By Jenn Watt
The following are brief reports of items discussed at the board of health meeting for the Haliburton, Kawartha, Pine Ridge District Health Unit on Thursday, Oct. 15.
Deciding whether to label a case of COVID-19 in a long-term care facility or public school an “outbreak” goes beyond simply confirming a positive case of the virus: precise criteria must be met, something that can create confusion for the public.
Anne-Marie Holt, director of health promotion for the HKPR District Health Unit, gave board members an overview of how public health officials make determinations of when an outbreak has happened.
In long-term care facilities, one case of COVID-19 deemed contagious makes for an outbreak.
“Because we already had a wave of COVID [of those who] were infected in the spring, they could still get a positive test now, but they’re not really infectious, [the test is] just actually picking up genetic material from the virus from their COVID experience in the spring,” Holt said.
In those cases, while there may be a positive test for COVID-19, an outbreak would not be declared, she said.
In schools or hospitals, which have more people coming and going, an outbreak would be declared if two or more cases were detected where it appears COVID-19 was contracted within the facility.
“So there has to be person-to-person transmission that happened in the school. That means that you have evidence that they actually got it at school, not that they actually got it in community and then came to school and happened to get it,” Holt said.
With mask-wearing and physical distancing protocols, the chance of in-school transmission is lessened. However, some students may socialize outside of the school building, contracting the virus.
Holt said she was aware that the term “outbreak” can create anxiety and noted that Premier Doug Ford had issues with its usage. However, the term is a technical one used within the public health sector. Some confusion could come from how the term is used regarding community spread.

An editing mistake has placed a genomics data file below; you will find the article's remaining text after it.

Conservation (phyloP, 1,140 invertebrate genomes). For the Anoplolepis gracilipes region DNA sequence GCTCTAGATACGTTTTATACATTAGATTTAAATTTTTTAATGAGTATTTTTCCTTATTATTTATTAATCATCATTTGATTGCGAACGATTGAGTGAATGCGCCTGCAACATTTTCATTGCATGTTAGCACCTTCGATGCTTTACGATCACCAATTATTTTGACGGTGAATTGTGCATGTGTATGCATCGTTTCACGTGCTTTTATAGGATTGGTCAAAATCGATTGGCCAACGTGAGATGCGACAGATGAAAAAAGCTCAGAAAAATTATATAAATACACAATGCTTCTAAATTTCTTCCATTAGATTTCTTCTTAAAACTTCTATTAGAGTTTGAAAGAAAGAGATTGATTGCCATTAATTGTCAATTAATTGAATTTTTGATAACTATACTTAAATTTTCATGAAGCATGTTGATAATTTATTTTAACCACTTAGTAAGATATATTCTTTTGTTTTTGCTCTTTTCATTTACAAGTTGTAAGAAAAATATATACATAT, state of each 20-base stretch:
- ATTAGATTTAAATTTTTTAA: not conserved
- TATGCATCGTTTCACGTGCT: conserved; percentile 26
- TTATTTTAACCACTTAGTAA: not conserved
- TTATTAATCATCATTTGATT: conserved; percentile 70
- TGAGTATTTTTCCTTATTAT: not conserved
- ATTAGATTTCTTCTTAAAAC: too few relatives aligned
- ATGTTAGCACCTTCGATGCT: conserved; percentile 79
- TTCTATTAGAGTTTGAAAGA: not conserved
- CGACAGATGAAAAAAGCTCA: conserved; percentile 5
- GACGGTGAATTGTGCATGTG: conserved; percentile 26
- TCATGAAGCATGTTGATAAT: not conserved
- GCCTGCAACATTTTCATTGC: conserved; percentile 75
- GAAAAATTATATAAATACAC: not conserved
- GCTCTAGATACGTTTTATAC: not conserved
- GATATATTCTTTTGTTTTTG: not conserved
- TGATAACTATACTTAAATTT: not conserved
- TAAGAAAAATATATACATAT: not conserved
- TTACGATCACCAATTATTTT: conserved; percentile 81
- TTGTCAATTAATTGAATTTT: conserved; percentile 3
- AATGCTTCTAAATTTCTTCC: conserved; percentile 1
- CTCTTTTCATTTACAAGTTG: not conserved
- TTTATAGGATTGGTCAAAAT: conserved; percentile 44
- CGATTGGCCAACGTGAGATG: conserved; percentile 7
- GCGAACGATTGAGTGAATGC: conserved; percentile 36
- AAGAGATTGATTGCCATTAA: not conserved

“Because at times, we also use the word ‘outbreak’ when you have significant community spread of a virus. So you might have heard us say in previous years, ‘oh, it’s our influenza outbreak,’” she said. “…So certainly I think there is the potential for confusion.”
Tracking opioid use
The health unit will be developing an opioid surveillance system to track information from community partners and first responders to monitor opioid trends in the region.
Funding from the Public Health Agency of Canada will allow for the hiring of a research analyst who will gather data from various partners, analyze it and make it available to those who need it.
The grant is for $60,000 and the project must be complete by August 2021.
“By implementing the Opioid Enhancement Surveillance System, community partners can take further actions to respond to opioid trends in our communities,” a report from Dr. Lynn Noseworthy, medical officer of health, reads.
COVID trends website
Board members were informed of a new website called COVIDTrends, which allows users to search for locations in Canada and access the number of confirmed COVID-19 cases in the county or region in the last 14 days. The site can be accessed at https://health-infobase.canada.ca/covid-19/covidtrends.
Flu vaccine rolling out
The fall flu vaccination campaign is to launch at the end of October though the vaccine is already available at several locations in the region, Anne-Marie Holt, director of health protection, told the board.
“We have been actively providing vaccine out to all of our health-care providers and our long-term care facilities starting with providing the service to our high-risk populations,” she said.
For the most part, vaccination is happening by appointment, even at pharmacies, which in the past frequently allowed walk-ins. However, there are some locations still providing walk-in service. “If you’re interested in receiving the vaccine, [you should be] phoning a pharmacy, your local pharmacy, to make an appointment,” Holt said.
This year, pharmacies are offering high-dose vaccines for those who are immunocompromised or over the age of 65.